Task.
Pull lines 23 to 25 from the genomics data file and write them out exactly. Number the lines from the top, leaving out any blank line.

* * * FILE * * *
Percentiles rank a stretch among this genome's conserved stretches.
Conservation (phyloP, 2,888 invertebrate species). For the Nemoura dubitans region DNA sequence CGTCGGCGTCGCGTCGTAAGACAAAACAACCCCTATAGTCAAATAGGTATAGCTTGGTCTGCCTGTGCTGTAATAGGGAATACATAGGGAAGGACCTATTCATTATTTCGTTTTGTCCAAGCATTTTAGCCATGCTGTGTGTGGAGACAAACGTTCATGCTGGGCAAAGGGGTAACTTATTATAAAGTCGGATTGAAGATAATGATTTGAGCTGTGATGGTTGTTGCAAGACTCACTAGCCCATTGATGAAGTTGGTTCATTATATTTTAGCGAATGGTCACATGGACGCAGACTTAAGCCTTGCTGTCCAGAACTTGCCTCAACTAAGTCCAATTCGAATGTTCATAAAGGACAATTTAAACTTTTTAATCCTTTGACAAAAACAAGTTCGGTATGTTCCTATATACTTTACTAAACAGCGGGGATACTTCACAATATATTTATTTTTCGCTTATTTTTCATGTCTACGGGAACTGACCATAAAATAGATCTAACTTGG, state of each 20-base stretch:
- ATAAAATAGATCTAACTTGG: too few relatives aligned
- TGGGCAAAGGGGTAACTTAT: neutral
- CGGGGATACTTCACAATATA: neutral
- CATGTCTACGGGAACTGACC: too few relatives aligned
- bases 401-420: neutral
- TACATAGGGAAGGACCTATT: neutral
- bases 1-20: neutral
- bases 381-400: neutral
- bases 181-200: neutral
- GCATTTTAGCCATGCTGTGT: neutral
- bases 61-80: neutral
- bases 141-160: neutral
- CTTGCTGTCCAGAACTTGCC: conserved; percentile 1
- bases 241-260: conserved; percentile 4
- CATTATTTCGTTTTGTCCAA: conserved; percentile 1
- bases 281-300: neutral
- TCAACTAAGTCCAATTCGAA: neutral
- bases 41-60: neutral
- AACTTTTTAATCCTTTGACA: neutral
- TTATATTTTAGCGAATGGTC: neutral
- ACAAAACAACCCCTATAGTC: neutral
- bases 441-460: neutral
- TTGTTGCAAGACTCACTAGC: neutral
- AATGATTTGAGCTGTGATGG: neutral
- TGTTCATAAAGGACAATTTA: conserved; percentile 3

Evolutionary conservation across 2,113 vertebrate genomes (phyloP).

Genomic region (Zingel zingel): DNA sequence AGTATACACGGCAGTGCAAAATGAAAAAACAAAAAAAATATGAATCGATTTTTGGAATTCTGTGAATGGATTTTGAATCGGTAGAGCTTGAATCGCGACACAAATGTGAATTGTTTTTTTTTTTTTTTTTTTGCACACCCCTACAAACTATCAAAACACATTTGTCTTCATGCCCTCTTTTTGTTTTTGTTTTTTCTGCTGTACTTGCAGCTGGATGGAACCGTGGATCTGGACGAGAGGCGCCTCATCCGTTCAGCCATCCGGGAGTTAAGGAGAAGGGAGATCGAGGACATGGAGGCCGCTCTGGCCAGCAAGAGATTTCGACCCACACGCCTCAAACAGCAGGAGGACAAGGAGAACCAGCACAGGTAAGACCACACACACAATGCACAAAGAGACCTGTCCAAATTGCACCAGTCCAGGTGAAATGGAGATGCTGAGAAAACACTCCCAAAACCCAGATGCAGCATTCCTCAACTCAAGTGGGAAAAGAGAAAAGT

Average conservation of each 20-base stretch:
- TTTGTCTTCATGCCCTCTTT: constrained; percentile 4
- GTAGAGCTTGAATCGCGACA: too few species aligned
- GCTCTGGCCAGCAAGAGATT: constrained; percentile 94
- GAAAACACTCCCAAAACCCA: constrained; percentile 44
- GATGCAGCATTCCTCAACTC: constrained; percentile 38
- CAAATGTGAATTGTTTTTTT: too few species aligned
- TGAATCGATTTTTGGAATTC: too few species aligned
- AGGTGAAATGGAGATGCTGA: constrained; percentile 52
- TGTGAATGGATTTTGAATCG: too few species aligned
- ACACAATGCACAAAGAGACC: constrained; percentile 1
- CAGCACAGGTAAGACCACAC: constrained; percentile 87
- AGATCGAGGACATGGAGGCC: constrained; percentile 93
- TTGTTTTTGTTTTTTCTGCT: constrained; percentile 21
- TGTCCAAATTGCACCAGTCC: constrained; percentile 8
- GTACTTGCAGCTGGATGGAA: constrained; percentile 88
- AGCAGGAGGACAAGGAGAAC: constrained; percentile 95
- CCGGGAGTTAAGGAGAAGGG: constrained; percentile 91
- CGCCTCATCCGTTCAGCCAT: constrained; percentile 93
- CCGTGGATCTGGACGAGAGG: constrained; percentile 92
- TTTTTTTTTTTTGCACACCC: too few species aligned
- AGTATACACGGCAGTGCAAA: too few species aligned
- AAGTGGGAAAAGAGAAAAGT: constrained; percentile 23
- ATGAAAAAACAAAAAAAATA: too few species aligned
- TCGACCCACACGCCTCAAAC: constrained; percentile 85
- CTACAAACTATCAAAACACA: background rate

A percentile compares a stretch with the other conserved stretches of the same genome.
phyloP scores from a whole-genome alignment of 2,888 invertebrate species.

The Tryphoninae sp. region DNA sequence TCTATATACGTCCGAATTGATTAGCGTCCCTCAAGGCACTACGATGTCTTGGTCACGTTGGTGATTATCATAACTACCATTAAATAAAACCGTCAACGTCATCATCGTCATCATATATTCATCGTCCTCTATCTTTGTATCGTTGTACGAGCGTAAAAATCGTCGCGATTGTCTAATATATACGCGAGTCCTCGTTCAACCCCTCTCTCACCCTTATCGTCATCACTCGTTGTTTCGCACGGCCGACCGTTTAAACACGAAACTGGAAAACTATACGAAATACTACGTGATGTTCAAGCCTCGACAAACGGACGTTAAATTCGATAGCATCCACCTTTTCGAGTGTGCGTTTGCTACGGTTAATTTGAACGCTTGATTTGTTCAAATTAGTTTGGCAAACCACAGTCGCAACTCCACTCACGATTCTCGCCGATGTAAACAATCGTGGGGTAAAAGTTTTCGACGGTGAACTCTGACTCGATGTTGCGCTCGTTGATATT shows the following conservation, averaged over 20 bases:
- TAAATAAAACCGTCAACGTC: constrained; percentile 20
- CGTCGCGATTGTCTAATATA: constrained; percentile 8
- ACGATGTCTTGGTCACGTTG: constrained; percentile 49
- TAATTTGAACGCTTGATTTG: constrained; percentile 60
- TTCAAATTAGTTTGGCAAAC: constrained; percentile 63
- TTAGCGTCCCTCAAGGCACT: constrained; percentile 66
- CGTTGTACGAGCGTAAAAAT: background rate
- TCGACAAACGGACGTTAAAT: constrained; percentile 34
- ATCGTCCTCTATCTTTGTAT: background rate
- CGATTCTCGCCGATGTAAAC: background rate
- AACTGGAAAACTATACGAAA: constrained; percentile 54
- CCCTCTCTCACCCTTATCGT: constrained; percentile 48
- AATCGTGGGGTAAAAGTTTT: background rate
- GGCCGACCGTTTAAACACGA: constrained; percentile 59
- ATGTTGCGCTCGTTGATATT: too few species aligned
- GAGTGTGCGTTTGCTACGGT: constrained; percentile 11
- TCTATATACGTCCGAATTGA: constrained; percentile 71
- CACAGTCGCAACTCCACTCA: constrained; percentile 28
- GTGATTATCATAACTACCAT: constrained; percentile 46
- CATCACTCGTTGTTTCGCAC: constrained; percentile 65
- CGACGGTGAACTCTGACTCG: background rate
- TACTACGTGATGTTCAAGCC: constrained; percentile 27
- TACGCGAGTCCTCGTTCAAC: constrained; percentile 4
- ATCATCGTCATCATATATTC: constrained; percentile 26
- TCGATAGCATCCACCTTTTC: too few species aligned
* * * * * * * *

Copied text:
- ACAAAACAACCCCTATAGTC: neutral
- bases 441-460: neutral
- TTGTTGCAAGACTCACTAGC: neutral